Just one election cycle after the Whig Party gained control of Congress, they lost their majority. Whig president William Henry Harrison died within a month of taking office and his successor, John Tyler, was disliked by members of both parties. Tyler's widespread unpopularity lead to an enormous defeat for his party, and the Whigs lost 70 seats, giving the Democrats a majority. With the economy rebounding, rural voters also chose the Democratic ticket to turn away from Whig policies of economic nationalism. The Law and Order Party, formed in response to the Dorr Rebellion in Rhode Island, also won seats.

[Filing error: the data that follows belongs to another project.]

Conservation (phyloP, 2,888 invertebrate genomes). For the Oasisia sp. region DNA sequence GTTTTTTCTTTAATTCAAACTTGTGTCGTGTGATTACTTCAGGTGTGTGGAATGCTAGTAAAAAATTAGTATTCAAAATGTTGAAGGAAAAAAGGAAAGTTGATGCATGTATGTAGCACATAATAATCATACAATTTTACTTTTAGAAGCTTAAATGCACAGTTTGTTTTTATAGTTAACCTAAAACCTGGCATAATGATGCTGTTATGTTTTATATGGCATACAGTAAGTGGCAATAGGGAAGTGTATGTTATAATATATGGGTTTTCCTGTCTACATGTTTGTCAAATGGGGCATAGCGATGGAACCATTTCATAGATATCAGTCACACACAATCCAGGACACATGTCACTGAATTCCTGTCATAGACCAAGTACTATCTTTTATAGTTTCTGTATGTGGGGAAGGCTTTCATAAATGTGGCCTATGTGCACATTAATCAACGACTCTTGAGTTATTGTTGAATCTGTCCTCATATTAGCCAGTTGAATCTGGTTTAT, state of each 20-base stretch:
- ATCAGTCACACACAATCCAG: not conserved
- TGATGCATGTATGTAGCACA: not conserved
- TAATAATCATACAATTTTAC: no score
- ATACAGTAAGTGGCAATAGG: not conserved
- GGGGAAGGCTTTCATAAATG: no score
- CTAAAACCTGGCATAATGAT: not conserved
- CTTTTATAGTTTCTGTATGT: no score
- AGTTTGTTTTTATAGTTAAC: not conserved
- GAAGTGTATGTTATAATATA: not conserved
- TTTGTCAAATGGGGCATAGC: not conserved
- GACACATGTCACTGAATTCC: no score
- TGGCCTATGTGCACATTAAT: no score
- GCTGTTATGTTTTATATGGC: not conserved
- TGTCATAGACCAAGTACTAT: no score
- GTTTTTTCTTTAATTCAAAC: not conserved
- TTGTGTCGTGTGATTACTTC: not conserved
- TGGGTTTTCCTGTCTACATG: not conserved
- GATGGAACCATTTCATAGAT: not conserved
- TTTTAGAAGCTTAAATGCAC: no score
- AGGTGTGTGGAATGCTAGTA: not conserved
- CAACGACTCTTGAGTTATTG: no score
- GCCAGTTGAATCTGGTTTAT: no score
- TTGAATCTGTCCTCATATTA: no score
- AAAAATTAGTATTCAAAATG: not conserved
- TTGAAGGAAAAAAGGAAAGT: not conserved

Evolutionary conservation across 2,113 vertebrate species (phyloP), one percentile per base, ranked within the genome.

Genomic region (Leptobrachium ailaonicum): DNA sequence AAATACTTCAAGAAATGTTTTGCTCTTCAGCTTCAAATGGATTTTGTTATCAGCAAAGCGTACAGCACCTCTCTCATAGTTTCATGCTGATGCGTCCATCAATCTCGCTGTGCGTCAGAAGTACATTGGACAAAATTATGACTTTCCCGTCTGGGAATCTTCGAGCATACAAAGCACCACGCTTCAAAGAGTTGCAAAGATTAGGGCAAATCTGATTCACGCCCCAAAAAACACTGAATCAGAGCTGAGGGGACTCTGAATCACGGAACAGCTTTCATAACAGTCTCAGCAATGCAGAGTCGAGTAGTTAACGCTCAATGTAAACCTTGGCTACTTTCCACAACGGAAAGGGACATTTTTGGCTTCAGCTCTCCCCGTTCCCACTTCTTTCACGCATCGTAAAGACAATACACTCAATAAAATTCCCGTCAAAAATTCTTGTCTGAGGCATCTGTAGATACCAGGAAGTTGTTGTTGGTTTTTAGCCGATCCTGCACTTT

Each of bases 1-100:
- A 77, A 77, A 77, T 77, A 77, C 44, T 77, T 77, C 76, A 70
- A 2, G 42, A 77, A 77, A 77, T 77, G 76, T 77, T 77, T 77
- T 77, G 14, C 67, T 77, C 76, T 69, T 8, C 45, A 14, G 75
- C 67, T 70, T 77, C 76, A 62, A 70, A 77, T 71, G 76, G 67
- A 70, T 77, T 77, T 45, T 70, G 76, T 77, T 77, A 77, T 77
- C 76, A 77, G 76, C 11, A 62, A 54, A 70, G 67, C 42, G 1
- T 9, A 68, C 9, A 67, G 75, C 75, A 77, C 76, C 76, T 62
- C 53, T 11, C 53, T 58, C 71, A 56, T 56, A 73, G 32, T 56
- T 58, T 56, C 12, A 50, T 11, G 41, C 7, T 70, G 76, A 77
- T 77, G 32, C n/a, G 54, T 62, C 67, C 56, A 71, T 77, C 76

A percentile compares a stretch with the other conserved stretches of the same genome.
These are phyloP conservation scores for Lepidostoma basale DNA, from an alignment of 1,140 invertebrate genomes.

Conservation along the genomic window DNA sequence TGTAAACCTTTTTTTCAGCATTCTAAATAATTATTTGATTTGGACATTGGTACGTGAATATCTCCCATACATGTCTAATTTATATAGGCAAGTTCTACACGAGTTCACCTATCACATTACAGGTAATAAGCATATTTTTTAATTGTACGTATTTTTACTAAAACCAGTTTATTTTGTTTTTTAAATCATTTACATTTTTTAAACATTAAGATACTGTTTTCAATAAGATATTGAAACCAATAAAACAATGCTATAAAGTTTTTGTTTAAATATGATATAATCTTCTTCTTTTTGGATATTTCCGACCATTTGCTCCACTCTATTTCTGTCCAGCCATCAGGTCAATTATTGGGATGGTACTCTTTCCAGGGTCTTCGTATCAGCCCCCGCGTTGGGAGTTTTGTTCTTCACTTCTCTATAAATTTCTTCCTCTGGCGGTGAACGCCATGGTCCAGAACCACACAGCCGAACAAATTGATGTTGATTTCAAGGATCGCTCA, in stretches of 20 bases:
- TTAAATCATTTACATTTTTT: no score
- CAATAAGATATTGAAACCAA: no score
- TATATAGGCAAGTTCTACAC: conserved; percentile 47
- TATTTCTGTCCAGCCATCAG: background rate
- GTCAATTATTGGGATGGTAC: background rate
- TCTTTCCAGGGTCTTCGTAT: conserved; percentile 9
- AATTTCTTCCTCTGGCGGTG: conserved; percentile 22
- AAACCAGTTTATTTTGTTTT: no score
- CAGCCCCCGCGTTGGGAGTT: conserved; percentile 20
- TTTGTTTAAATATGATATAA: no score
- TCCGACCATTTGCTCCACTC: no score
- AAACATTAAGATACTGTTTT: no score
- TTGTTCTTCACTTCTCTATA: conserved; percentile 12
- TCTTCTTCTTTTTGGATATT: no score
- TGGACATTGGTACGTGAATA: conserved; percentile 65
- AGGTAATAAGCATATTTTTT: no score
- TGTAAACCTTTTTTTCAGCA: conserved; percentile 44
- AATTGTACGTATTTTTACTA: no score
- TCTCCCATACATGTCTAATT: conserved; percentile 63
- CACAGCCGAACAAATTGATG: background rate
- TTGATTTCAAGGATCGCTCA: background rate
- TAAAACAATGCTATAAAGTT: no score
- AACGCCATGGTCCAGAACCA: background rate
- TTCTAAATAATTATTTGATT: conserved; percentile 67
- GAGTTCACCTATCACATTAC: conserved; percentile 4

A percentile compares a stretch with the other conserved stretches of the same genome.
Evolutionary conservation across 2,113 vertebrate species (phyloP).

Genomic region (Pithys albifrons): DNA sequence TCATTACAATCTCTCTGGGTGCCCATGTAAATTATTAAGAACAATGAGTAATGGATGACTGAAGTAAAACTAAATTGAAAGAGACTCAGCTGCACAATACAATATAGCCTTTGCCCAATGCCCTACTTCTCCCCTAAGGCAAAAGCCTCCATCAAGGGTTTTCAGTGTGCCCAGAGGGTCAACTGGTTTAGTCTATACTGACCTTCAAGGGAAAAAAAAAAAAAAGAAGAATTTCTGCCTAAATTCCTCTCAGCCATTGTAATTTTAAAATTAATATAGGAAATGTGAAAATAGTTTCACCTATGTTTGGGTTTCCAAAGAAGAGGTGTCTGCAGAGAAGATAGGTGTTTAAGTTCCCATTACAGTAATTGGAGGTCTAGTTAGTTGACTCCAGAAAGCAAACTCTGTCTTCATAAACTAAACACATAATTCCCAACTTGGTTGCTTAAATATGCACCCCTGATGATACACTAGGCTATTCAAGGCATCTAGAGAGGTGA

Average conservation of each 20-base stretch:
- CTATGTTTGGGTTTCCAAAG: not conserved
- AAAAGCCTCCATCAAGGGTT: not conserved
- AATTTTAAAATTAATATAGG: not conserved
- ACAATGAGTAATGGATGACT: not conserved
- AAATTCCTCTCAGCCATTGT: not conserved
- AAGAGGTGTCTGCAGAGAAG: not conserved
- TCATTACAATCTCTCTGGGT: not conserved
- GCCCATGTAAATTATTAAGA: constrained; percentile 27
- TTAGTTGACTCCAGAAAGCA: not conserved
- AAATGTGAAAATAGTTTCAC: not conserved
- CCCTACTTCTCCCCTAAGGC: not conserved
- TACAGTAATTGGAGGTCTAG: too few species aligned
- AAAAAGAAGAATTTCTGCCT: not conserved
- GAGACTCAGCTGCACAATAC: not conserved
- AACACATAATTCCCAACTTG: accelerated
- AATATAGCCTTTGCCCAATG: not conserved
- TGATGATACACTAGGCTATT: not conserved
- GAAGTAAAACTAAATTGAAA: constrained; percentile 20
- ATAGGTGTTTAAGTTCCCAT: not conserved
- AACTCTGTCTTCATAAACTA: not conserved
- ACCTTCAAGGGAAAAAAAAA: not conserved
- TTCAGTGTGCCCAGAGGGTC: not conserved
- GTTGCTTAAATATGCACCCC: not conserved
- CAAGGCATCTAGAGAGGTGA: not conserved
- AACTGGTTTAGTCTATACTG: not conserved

Apportionment in these elections was based on the Census of 1840 and was the first, and only (with the exception of the minor adjustment after the 1960 census) in which the total number of seats in the House was decreased, being reduced from 242 to 223. 15 States lost between 1 and 6 Representatives each, 3 States had no change in representation, and 8 States gained between 1 and 4 seats. The apportionment bill of 1840 mandated that all Representatives be elected from single-Representative contiguous districts, abolishing plural districts and at-large districts in states with 2 or more Representatives. Four states with multi-member at-large districts delayed districting.